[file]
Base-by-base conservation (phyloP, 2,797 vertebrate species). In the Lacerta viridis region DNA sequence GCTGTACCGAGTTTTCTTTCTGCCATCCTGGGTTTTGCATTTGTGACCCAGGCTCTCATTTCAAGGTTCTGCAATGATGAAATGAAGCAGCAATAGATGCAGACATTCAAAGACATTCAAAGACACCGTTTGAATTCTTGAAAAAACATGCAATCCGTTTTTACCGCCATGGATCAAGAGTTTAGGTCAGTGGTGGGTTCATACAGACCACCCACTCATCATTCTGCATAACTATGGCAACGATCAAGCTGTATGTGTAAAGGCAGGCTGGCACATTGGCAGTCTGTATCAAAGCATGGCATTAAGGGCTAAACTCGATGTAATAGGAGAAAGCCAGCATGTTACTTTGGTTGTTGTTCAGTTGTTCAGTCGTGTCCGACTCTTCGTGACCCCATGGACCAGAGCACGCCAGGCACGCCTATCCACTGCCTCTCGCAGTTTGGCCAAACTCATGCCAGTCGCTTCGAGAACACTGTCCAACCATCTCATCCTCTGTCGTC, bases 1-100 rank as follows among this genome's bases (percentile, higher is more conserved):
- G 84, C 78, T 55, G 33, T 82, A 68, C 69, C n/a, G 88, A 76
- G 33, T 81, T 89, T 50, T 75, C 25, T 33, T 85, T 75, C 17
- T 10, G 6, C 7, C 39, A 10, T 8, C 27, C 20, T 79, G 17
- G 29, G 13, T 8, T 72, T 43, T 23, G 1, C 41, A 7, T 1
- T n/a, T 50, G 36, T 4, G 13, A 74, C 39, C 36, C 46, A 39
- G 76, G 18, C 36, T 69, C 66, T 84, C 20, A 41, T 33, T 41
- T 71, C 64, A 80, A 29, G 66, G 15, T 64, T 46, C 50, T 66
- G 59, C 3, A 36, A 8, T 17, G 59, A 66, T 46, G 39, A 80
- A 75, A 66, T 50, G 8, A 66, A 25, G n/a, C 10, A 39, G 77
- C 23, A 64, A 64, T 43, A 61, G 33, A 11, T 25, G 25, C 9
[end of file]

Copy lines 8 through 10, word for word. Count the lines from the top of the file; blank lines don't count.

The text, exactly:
- T 71, C 64, A 80, A 29, G 66, G 15, T 64, T 46, C 50, T 66
- G 59, C 3, A 36, A 8, T 17, G 59, A 66, T 46, G 39, A 80
- A 75, A 66, T 50, G 8, A 66, A 25, G n/a, C 10, A 39, G 77